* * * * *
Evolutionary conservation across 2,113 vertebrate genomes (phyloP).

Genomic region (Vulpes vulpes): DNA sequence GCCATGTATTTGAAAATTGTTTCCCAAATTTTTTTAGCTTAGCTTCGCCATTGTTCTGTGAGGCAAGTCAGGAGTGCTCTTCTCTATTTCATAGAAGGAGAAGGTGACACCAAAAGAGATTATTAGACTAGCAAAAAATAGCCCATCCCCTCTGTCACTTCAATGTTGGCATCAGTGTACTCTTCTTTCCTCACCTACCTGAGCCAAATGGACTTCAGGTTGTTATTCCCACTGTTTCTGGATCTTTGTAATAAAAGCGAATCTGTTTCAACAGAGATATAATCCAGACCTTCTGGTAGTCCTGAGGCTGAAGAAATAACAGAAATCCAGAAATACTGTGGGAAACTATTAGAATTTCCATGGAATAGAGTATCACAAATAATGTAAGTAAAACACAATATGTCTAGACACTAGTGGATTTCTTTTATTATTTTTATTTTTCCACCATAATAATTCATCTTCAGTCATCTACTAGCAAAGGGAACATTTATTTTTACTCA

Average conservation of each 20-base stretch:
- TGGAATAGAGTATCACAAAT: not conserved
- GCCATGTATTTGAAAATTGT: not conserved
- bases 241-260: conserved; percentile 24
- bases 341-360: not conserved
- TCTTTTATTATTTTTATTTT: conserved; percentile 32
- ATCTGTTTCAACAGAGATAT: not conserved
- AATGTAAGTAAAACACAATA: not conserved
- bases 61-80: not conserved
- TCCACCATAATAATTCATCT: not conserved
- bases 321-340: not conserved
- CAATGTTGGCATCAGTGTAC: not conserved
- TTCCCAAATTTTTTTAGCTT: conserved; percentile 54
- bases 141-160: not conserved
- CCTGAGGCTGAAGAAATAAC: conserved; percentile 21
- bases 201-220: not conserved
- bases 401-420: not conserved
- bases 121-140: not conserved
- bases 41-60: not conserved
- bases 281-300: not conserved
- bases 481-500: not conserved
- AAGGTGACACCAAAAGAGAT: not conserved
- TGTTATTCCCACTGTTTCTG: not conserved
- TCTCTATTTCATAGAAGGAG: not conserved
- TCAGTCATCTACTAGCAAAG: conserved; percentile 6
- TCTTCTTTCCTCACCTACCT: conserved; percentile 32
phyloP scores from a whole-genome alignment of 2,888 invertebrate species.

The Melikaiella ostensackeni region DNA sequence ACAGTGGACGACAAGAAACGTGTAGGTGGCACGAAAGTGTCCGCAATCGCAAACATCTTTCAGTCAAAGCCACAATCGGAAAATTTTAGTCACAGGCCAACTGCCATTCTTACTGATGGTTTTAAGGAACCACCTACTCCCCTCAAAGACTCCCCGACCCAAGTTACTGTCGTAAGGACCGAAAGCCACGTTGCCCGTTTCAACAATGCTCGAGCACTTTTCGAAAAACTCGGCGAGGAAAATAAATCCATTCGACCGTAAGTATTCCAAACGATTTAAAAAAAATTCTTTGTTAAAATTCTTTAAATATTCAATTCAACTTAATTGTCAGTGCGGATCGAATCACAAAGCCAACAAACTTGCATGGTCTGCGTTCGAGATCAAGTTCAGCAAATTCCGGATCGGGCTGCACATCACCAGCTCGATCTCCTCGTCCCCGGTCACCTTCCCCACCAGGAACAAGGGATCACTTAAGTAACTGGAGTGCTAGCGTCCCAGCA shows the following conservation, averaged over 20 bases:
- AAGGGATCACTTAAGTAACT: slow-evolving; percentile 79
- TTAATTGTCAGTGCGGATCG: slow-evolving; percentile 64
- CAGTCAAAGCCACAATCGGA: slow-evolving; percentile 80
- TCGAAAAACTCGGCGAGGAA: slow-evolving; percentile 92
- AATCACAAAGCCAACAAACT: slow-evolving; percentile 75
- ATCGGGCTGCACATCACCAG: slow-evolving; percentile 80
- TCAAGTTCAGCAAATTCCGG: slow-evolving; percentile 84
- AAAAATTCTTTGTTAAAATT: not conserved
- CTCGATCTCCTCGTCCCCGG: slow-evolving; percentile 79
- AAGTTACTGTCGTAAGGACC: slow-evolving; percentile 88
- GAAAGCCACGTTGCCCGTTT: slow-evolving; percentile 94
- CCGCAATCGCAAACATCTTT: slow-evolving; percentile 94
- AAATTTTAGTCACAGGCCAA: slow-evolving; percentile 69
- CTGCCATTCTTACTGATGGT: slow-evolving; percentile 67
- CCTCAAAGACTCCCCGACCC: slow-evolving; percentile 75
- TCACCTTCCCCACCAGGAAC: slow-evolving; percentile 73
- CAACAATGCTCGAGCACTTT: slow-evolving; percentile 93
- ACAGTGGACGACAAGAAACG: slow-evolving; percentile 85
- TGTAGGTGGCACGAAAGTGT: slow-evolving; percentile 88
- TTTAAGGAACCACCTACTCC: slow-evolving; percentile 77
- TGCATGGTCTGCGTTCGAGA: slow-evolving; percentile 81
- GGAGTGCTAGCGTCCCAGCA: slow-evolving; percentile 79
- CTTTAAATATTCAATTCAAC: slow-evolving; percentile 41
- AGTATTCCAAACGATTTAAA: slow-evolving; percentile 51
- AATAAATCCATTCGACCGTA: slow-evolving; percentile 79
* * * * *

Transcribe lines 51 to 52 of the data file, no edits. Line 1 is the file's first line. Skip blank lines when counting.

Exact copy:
- TGCATGGTCTGCGTTCGAGA: slow-evolving; percentile 81
- GGAGTGCTAGCGTCCCAGCA: slow-evolving; percentile 79